Beware the brown envelope as UK's Bribery Act looms
What's the difference between 'entertainment' or 'donations' and bribery? Irish companies doing business abroad will have to make sure that they know the letter of the law, writes Roisin Burke
Back in the Nineties it was legal for German multinationals to give backhanders to foreign officials in order to grease the wheels of business. It was even tax deductible and was easily reasoned away at board meetings. After all, they would say, one man's bribe is another man's fee or gift. .
When that changed, Germany's big international engineering firm Siemens simply took the whole practice of dodgy pay-offs underground. It had dedicated cash desks where employees could fill suitcases with banknotes used to buy contracts, the US justice department found, spending possibly more than $800m (€573m) between 2001 and 2007.
Siemens ended up paying out $1.6bn in fines in the US for bribing officials and politicians around the world. The chairman and CEO resigned, and the company stock lost billions in value. A management team purge and overhaul of the business followed.
Oil giant Shell is facing some $30m in penalties following a US investigation into illegal payments to local officials in Nigeria, Saudi Arabia, Algeria and Kazakhstan.
Now Britain is introducing its own Bribery Act, to come into force in April 2011.
Despite their unblemished anti-bribery records, the law change could have serious implications for London-listed Irish companies that operate in corruption-prone countries, because of the massive corporate compliance it demands.
The new act will catch the attention of companies like Tullow Oil, Kenmare Resources, Petroneft, Petroceltic and Petrel, and Glanbia, which has an operation in Nigeria and a base in Britain.
The law will apply to non-UK individuals and organisations that carry on "a business or part of a business in any part of the UK".
The new corporate offence of "failing to prevent bribery" in the act means a company can be found guilty even if it had no knowledge of or intention to bribe.
The company can be liable where it fails to stop a bribe by an "associated person". That could take in anyone from employees to agents, partners, intermediaries or subsidiaries.
Unlimited fines for both organisation and company directors and prison sentences of up to 10 years can apply.
Companies may even have to shut down operations while being investigated.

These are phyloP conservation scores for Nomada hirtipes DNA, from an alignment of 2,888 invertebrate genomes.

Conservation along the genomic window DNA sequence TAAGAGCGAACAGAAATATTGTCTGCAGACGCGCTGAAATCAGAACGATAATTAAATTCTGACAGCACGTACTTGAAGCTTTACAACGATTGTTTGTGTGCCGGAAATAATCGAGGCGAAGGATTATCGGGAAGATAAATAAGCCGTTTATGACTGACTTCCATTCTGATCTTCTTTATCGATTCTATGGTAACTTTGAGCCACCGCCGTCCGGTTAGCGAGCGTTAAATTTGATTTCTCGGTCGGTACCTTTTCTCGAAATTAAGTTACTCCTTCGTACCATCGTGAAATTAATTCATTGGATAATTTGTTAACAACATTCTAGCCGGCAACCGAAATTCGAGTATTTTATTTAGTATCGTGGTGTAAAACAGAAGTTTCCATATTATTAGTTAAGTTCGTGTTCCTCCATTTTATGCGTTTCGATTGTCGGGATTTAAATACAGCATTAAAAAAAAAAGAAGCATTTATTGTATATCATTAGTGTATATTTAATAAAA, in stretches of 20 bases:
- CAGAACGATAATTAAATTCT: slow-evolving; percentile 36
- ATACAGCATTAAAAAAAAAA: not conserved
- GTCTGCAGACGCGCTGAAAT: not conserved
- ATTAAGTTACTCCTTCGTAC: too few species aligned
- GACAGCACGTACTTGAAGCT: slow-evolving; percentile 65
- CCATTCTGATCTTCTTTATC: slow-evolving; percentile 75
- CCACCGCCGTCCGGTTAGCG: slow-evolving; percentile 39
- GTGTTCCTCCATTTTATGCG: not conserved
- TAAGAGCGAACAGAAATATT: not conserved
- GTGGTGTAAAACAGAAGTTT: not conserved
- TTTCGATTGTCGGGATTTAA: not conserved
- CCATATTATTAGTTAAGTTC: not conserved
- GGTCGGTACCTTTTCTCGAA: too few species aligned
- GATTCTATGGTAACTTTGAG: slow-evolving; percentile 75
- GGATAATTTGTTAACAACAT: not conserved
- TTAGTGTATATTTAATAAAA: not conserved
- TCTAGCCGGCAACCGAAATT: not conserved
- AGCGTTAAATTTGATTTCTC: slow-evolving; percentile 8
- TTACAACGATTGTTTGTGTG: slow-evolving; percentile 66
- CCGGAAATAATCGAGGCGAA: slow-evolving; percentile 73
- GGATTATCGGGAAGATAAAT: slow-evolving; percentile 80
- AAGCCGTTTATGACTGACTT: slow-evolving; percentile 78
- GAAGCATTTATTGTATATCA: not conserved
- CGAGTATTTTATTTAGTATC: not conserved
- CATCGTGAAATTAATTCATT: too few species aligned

Even "minor" bribes, say €20 given to a border guard for "passport clearance" or "customs" costs come under the radar. So, too, do "excessive entertainment", "facilitation expenses", "hospitality payments" and expenses to get permits issued, visas, docking and unloading cargo.
The impending act is becoming a lightning-rod issue for companies, particularly those operating in parts of Africa, the Baltics or the Middle East that score low on Transparency International's (TI) Corruption Perceptions Index, which tracks the degree of "abuse of power for private gain" in countries.
Oil, gas and mining are high on the list of sectors where exposure to bribery incidences is strong, according to TI's Corruption Perceptions Index.
"Irish listed companies [operating in unstable countries] are very prone to getting squeezed," says John Teeling, a director at Petrel and African Diamonds. But he doesn't see them succumbing to that pressure.
"Though you hear about it all the time -- exploration licences being bought in exchange for pouches of diamonds and so on -- it happens more in novels than in reality."
Petrel has a rigorous anti-bribery stance, but Mr Teeling is aware of the challenges some companies come up against. "Equipment sitting at a dock for several months until money is paid, and so on. The main thing is that there just isn't the spare cash for it in a public company. If money goes where it's not accounted for, how do you account for it? You can't pull the wool over auditors' eyes if you're publicly listed and audited."
Financial director of Kenmare Resources Tony McCluskey thinks the act could present acute challenges for companies working in countries where bribery is a way of life.
"We've had a clear policy from the start of not doing it during 20 years in Mozambique. It's easy to say that's what we do, but it's true." However, he has sympathy for the challenges some businesses face.
"For companies dealing in precious metals, gold or diamonds, these are areas where every man and his dog can look for something. You're so vulnerable.
"In the Democratic Republic of Congo, with onshore oil exploration, there is so much money involved, so many vested interests -- it all becomes very difficult. It depends on the jurisdiction you're working in and what's feasible. It's going to make it difficult, with parties that firms have no control over. I think the act will have to roll back on that."
The act could lead to companies cancelling contracts with local suppliers altogether, Mr McCluskey speculates. "It would be a tragedy for developing countries where in-country suppliers and contractors you need and want to use are unable to comply with the onerousness of the law and get cut out."
"On a macro basis, one can accept the law," says John Craven of Cove Energy, a British oil and gas explorer with a Dublin office and interests in Mozambique and Tanzania. "During bidding rounds, it ensures no one does something funny. I don't see the problem with its concepts as long as there isn't an unfair competitive advantage for countries not bound by the same restrictions. The US and Canada wouldn't operate in the Sudan [because of bribery and corruption], but Chinese companies moved in and cleaned up."
A group representing FTSE 100 companies, including Tullow Oil, is currently seeking clarification from the British authorities on several aspects of the act.